Unlike Miroslav Klose Mario Gómez doe not involve himself in intricate moves, but has perfected the art of being in the right place at the right time to do his job. He must have had a combined time of less than half a minute on the ball during the entire match, but this would see two spectacular goals that sent a clear message out to his critics. Having been criticised for his poor first touch, he was able to put all of this behind him in producing two exquisite, world-class finishes.
The veteran striker would get a decent run out for the last twenty or so minutes of the game, and more than played his part. Could very easily have got on the scoresheet when he almost intercepted a wayward Dutch backpass.
The Bayern München youngster entered the fray with less than ten minutes remaining, and provided additional strength to the defense as the team closed the game out.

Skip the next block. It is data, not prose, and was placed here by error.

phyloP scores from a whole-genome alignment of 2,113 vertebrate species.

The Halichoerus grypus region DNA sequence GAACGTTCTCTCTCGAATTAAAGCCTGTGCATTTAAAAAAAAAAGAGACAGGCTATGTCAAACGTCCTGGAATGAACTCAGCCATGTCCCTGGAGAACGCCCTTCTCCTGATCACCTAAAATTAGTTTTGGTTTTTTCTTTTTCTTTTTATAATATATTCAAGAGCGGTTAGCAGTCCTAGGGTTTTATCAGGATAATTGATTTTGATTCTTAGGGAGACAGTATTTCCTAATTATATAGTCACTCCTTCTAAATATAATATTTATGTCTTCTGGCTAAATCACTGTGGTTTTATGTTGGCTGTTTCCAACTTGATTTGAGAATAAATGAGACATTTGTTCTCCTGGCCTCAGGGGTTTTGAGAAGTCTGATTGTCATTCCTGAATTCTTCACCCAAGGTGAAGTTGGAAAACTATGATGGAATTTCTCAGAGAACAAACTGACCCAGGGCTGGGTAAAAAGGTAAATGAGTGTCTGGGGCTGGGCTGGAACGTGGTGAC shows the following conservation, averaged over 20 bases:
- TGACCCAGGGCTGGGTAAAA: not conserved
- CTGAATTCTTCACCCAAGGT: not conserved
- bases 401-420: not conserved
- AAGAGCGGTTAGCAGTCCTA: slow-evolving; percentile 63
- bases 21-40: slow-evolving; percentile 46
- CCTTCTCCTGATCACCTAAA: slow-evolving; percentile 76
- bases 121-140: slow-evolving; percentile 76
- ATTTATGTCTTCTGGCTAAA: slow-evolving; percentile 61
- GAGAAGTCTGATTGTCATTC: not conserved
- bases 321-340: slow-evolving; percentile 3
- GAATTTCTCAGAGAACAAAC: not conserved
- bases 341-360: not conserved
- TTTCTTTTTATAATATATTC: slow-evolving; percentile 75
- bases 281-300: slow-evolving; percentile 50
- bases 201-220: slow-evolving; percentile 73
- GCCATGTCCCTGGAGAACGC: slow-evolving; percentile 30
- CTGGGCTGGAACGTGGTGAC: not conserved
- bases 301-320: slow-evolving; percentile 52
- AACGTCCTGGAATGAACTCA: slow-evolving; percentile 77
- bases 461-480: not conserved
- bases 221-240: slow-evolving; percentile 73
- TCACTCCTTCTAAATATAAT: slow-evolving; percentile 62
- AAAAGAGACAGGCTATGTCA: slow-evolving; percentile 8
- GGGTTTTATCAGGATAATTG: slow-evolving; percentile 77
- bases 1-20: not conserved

Another injury time cameo for the Leverkusen man, who got a few touches of the ball before the final whistle.
Neuer (2), Boateng (2), Hummels (2), Badstuber (1.5), Lahm (2), Khedira (2), Schweinsteiger (1), Müller (3), Özil (3), Podolski (4), Gómez (1). Substitutes (before 75 minutes): Klose (3)
Neuer (2), Boateng (3), Hummels (2), Badstuber (2), Lahm (2), Khedira (2), Schweinsteiger (2), Müller (2), Özil (3), Podolski (3), Gómez (1). Substitutes – no ratings.
Neuer (1.5), Boateng (3), Hummels (2), Badstuber (2), Lahm (2), Khedira (2), Schweinsteiger (2), Müller (2), Özil (3), Podolski (3), Gómez (1). Substitutes – no ratings.
There’s a little more consistency between the ratings for this match, though both Bild and Kicker are perhaps a little harsh on Jérôme Boateng and soft on Lukas Podolski. Given the relative performance of both players having watched the entire match twice, I have no idea how anyone could give them the same score. While there is obvious agreement on the top rating given to Mario Gómez – who also won the official Men of the Match award – I have decided to venture a little out of the box in plumping for Bastian Schweinsteiger as my top performer.